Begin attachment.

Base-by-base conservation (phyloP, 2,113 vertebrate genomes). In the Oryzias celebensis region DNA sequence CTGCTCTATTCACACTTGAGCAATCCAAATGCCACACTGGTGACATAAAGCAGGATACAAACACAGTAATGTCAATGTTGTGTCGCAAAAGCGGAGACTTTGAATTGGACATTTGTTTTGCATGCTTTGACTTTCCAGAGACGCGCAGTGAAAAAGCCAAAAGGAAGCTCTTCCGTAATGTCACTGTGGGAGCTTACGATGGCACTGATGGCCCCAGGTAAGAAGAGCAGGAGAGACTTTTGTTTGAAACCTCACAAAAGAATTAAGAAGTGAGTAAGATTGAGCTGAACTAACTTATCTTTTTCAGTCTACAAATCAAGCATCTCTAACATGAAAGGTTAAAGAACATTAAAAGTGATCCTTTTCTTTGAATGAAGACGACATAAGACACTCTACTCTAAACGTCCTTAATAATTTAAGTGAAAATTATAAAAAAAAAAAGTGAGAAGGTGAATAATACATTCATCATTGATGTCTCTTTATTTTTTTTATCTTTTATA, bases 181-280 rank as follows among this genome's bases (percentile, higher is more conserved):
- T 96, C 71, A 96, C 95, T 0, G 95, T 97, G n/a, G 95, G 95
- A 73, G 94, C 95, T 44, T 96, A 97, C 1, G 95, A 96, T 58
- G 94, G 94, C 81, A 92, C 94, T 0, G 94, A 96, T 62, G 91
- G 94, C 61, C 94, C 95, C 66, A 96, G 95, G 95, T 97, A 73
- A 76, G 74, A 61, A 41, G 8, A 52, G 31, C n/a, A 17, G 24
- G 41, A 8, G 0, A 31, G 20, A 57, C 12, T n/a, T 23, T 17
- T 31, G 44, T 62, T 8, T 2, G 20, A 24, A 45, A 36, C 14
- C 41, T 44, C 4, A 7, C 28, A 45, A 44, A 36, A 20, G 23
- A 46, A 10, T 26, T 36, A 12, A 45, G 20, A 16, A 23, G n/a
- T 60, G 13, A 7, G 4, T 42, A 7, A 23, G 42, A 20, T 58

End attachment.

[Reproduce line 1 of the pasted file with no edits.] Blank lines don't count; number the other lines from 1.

Base-by-base conservation (phyloP, 2,113 vertebrate genomes). In the Oryzias celebensis region DNA sequence CTGCTCTATTCACACTTGAGCAATCCAAATGCCACACTGGTGACATAAAGCAGGATACAAACACAGTAATGTCAATGTTGTGTCGCAAAAGCGGAGACTTTGAATTGGACATTTGTTTTGCATGCTTTGACTTTCCAGAGACGCGCAGTGAAAAAGCCAAAAGGAAGCTCTTCCGTAATGTCACTGTGGGAGCTTACGATGGCACTGATGGCCCCAGGTAAGAAGAGCAGGAGAGACTTTTGTTTGAAACCTCACAAAAGAATTAAGAAGTGAGTAAGATTGAGCTGAACTAACTTATCTTTTTCAGTCTACAAATCAAGCATCTCTAACATGAAAGGTTAAAGAACATTAAAAGTGATCCTTTTCTTTGAATGAAGACGACATAAGACACTCTACTCTAAACGTCCTTAATAATTTAAGTGAAAATTATAAAAAAAAAAAGTGAGAAGGTGAATAATACATTCATCATTGATGTCTCTTTATTTTTTTTATCTTTTATA, bases 181-280 rank as follows among this genome's bases (percentile, higher is more conserved):